A Geometric Mean Sangaku
It is often intimated that some of the sangaku - geometric problems carved on colorful wooden tablets - have been posted by clever teenagers. Of course, 200-400 years later, no one can be certain about that, but if there was indeed a problem suitable for an early age, the one below fits the bill (Kiyomizu Temple, Kyoto Prefecture).
Squares and circles are inscribed in successive right triangles. What is the relation between the radii of the circles?
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When a square is inscribed in a right triangle with one side on the hypotenuse of the latter, it cuts off three smaller triangles all similar to the initial one. In the problem, the process is repeated with the largest of the three and then again with the largest of the newly created pieces. In all cases, a square is inscribed into similar triangles.
So again, let there be a right triangle with hypotenuse c_{1} and c_{2} be the hypotenuse of the largest of the three pieces cut off from the triangle by the inscribed square.
c_{2} appears to be the mean proportional between c_{1} and c_{3}. But then again, because of the similarity, the same is true for any linear element in the triangles, not only the hypotenuse. In particular, the radii of the three circles constructed similarly in the similar triangles satisfy the mean proportional condition:
r_{1} : r_{2} = r_{2} : r_{3}. |
In other words, the radius of middle (blue) circle is the geometric mean of the radii of the two red circles.
References
H. Fukagawa, D. Pedoe, Japanese Temple Geometry Problems, The Charles Babbage Research Center, Winnipeg, 1989
Write to:
Charles Babbage Research Center
P.O. Box 272, St. Norbert Postal Station
Winnipeg, MB
Canada R3V 1L6
Sangaku
- Sangaku: Reflections on the Phenomenon
- Critique of My View and a Response
- 1 + 27 = 12 + 16 Sangaku
- 3-4-5 Triangle by a Kid
- 7 = 2 + 5 Sangaku
- A 49^{th} Degree Challenge
- A Geometric Mean Sangaku
- A Hard but Important Sangaku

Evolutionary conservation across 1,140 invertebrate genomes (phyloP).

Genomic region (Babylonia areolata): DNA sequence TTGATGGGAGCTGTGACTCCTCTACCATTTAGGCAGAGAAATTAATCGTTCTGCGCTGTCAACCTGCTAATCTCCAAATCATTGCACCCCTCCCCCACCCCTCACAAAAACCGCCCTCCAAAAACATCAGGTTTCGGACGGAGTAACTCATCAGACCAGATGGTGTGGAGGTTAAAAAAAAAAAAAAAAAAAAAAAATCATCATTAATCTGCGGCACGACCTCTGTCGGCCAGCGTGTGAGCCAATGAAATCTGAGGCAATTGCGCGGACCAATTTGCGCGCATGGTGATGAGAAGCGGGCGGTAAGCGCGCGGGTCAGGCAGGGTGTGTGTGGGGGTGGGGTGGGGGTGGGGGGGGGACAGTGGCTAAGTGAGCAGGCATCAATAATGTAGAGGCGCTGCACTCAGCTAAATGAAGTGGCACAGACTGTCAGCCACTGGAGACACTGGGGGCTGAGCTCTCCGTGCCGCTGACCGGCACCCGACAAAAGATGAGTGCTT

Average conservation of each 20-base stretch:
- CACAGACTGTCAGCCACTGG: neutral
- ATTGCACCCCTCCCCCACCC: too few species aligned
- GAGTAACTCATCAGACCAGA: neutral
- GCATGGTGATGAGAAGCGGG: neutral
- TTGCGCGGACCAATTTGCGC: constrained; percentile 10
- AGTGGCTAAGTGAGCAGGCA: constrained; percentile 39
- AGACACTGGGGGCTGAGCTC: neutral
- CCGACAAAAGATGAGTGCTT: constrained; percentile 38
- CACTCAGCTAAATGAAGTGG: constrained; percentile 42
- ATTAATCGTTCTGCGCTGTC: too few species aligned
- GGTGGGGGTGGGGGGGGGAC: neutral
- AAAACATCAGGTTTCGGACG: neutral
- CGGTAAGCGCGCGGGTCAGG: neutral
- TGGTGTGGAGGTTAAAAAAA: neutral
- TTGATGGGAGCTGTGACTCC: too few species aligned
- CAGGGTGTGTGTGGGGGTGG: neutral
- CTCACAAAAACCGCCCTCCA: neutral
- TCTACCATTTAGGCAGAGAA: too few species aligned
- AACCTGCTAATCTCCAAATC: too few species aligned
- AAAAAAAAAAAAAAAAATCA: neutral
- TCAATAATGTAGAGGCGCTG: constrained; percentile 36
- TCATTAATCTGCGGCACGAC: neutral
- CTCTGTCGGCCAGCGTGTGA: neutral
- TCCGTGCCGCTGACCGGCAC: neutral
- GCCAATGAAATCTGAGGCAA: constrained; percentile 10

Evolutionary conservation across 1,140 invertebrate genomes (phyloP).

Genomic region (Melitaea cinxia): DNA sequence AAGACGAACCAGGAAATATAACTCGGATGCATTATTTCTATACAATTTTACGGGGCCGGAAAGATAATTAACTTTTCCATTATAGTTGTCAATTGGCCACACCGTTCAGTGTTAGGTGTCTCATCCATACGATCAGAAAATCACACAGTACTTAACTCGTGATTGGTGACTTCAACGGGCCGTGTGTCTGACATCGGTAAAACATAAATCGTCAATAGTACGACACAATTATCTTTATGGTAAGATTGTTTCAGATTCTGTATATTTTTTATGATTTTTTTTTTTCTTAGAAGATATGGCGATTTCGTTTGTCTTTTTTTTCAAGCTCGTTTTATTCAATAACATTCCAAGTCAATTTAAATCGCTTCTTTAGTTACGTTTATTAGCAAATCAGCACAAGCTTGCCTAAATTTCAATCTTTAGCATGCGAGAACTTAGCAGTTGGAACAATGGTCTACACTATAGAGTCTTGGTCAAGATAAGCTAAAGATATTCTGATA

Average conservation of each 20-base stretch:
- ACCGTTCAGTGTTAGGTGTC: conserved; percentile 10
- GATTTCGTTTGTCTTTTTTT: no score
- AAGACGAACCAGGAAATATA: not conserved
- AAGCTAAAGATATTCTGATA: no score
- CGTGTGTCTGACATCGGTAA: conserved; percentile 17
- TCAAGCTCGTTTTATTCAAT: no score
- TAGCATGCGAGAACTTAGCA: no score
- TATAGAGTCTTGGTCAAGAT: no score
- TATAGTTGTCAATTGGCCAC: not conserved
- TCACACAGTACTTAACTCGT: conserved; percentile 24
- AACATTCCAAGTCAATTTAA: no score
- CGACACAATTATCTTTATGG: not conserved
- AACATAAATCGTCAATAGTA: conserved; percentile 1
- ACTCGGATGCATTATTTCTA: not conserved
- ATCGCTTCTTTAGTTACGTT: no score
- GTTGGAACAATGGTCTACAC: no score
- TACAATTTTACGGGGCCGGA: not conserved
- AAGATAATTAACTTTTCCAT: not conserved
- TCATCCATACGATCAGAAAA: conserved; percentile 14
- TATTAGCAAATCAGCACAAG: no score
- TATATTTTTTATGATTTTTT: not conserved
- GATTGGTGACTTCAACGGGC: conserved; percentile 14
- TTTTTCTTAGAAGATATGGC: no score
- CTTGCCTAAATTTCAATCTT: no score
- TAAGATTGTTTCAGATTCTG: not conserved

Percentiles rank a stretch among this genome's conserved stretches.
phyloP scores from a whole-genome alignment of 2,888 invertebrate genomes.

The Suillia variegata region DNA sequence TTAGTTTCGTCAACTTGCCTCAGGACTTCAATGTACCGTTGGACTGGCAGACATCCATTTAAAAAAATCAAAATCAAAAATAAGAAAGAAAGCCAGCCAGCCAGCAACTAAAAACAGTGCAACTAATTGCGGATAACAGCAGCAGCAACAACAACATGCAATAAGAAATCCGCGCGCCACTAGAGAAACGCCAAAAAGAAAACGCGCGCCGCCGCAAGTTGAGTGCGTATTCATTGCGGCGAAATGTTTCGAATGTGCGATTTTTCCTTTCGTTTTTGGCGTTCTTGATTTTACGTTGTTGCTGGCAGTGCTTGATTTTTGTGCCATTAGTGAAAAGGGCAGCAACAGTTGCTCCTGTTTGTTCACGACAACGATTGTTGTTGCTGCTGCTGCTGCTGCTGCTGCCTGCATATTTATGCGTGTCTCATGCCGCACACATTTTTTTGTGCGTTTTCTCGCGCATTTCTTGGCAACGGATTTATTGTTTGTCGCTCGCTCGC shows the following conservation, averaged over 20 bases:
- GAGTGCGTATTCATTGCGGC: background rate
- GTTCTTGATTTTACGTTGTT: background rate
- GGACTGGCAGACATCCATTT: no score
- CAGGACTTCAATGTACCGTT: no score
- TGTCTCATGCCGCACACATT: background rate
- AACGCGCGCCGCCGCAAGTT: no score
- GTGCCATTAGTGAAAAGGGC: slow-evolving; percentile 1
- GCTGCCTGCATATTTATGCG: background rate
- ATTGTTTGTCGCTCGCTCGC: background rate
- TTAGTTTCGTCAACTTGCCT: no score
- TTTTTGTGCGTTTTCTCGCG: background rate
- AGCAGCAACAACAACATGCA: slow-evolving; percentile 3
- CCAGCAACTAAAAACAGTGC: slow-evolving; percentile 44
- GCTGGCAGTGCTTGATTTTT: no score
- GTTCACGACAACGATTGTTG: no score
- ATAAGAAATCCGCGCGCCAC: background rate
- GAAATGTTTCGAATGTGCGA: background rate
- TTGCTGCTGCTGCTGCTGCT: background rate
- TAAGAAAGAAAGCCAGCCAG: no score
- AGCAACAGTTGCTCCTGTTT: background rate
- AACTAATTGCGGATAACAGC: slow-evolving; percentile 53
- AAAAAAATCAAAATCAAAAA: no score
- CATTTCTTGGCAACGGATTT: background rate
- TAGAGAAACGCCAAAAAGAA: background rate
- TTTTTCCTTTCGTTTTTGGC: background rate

- A Restored Sangaku Problem
- A Sangaku: Two Unrelated Circles
- A Sangaku by a Teen
- A Sangaku Follow-Up on an Archimedes' Lemma
- A Sangaku with an Egyptian Attachment
- A Sangaku with Many Circles and Some
- A Sushi Morsel
- An Old Japanese Theorem
- Archimedes Twins in the Edo Period
- Arithmetic Mean Sangaku
- Bottema Shatters Japan's Seclusion
- Chain of Circles on a Chord
- Circles and Semicircles in Rectangle
- Circles in a Circular Segment
- Circles Lined on the Legs of a Right Triangle
- Equal Incircles Theorem
- Equilateral Triangle, Straight Line and Tangent Circles
- Equilateral Triangles and Incircles in a Square
- Five Incircles in a Square
- Four Hinged Squares
- Four Incircles in Equilateral Triangle
- Gion Shrine Problem
- Harmonic Mean Sangaku
- Heron's Problem
- In the Wasan Spirit
- Incenters in Cyclic Quadrilateral
- Japanese Art and Mathematics
- Malfatti's Problem
- Maximal Properties of the Pythagorean Relation
- Neuberg Sangaku
- Out of Pentagon Sangaku
- Peacock Tail Sangaku
- Pentagon Proportions Sangaku
- Proportions in Square
- Pythagoras and Vecten Break Japan's Isolation
- Radius of a Circle by Paper Folding
- Review of Sacred Mathematics
- Sangaku à la V. Thebault
- Sangaku and The Egyptian Triangle
- Sangaku in a Square
- Sangaku Iterations, Is it Wasan?
- Sangaku with 8 Circles
- Sangaku with Angle between a Tangent and a Chord
- Sangaku with Quadratic Optimization
- Sangaku with Three Mixtilinear Circles
- Sangaku with Versines
- Sangakus with a Mixtilinear Circle
- Sequences of Touching Circles
- Square and Circle in a Gothic Cupola
- Steiner's Sangaku
- Tangent Circles and an Isosceles Triangle
- The Squinting Eyes Theorem
- Three Incircles In a Right Triangle
- Three Squares and Two Ellipses
- Three Tangent Circles Sangaku
- Triangles, Squares and Areas from Temple Geometry
- Two Arbelos, Two Chains
- Two Circles in an Angle
- Two Sangaku with Equal Incircles
- Another Sangaku in Square
- Sangaku via Peru
- FJG Capitan's Sangaku
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Copyright © 1996-2018 Alexander Bogomolny
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